"You're all very young and impressionable," history teacher Alfie Wickers (Jack Whitehall) tells his teenage students in Bad Education (ABC2, 9pm), but it turns out that Alfie is the most easily influenced of anyone in his classroom. A twentysomething graduate just ambitious enough to get in over his head, Alfie's lessons in this British sitcom invariably turn out to be examples of what not to do.

Tonight the staff at Abbey Grove secondary school in Hertfordshire are dealing with a new craze: the video game Tokyo Sin SS Deadlight District (not an actual game, yet …) whose addictive power is demonstrated when it's sampled in the staffroom and the assembled educators turn into console cowboys; the ancient art teacher's trash talking is particularly inspired.

For Alfie it's a chance to impress biology teacher Rosie Gulliver (Sarah Solemani), so he seizes on her mention of holding a weapons amnesty. Small problem: none of the kids is armed, so despite having urged non-violent conflict resolution Alfie soon implores his pupils to procure weapons.

As is the case with many British comedies, Bad Education surrounds an inept but likeable protagonist with severely eccentric personalities whose casual remarks are either inappropriately appalling or verging on the surreal. Fraser the principal (Mathew Horne) could be the wingman for David Brent on a night out, while his deputy, Isobel (Michelle Gomez), appears to have transferred from Hogwarts.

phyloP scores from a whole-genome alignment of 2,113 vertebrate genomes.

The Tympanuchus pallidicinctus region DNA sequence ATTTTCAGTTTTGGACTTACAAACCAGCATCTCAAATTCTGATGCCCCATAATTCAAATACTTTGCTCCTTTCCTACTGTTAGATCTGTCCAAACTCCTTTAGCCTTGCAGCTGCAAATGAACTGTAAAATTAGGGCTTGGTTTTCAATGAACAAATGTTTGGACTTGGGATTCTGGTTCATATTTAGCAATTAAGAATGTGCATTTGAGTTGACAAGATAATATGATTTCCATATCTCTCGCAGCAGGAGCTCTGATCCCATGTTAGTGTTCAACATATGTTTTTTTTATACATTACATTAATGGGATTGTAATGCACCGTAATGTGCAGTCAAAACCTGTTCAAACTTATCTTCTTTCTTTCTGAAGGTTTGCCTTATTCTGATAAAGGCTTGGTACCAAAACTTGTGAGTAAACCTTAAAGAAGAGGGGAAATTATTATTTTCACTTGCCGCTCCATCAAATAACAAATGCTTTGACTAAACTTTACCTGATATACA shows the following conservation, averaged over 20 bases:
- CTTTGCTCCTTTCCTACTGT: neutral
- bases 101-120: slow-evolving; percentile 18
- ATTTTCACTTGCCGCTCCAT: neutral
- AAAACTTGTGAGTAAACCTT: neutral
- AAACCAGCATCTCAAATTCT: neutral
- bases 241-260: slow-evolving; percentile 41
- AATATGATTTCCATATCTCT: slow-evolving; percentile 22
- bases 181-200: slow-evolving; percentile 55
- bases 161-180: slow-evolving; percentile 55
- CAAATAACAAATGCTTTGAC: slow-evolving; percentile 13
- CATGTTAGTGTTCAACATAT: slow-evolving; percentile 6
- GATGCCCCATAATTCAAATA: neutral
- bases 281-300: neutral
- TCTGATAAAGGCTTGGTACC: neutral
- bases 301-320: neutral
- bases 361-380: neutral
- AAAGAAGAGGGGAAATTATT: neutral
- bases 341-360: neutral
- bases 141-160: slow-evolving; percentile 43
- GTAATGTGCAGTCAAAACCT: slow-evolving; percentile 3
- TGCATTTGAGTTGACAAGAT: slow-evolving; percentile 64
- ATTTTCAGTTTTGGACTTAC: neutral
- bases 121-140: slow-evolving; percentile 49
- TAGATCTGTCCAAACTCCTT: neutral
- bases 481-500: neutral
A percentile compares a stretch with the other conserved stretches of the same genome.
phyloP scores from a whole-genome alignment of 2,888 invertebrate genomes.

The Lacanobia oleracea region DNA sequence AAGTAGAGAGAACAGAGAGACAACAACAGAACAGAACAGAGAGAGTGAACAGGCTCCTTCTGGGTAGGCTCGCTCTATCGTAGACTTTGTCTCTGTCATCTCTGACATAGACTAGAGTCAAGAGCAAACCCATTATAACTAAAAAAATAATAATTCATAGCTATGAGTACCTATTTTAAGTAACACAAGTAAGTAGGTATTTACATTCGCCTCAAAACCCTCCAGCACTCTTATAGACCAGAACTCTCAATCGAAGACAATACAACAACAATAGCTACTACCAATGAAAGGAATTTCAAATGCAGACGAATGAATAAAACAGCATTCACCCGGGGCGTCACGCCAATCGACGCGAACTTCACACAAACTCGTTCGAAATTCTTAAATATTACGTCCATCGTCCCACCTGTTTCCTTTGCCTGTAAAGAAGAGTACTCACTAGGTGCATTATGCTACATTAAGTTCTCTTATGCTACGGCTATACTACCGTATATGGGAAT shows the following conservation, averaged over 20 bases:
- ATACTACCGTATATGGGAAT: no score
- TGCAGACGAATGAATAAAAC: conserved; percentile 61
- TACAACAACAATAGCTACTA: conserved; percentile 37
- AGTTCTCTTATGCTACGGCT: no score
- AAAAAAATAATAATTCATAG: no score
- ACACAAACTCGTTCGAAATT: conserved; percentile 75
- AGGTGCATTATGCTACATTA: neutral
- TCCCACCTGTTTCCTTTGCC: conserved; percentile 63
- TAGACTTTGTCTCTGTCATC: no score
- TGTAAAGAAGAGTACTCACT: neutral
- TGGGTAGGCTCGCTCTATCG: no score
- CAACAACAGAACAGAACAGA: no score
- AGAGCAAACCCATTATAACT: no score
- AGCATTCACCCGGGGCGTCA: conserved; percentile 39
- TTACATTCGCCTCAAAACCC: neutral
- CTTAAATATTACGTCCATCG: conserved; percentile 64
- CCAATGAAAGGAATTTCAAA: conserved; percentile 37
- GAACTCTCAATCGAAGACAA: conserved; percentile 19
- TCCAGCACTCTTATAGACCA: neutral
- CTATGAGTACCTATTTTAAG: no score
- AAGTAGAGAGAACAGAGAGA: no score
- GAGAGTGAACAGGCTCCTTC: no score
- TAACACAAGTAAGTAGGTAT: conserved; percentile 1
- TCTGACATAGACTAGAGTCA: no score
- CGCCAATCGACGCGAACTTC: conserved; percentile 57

One of the show's pleasures is how Alfie regresses into a teenager at the first sign of a challenge or the presence of Rosie. It helps that Whitehall's face screws up with the same mix of repulsion and embarrassment Rik Mayall brought to The Young Ones. Don't try that at home.

Not surprisingly, a self-defence class set up by Fraser with his gym buddy, Preet (Harry Peacock), gets out of hand. Preet is a jolly Afrikaner sociopath, and while we're taught to look beyond the cultural cliches I laughed myself silly at his accent and aggro. I failed, but the show passes. I give Bad Education a B-.

If Tina Fey's stint earlier this week as the co-host of the Golden Globes reminded you of her comic brilliance (even Leonardo DiCaprio laughed at her Leonardo DiCaprio supermodel joke), then reruns of 30 Rock (SBS 2, 7.05pm) Mondays through to Thursdays are what you need. Bonus: SBS has not buried them after 11pm, as Channel Seven was wont to do.

Fey's Liz Lemon thinks she has found the perfect man in agoraphobic millionaire Gavin Volure (a priceless Steve Martin), whose odd habits actually suit her. Being 30 Rock, it all goes hilariously wrong for Liz, allowing the sublimely humorous remarks of Alec Baldwin's Jack Donaghy to flow. When he and Fey make jokes we're all very young and impressionable.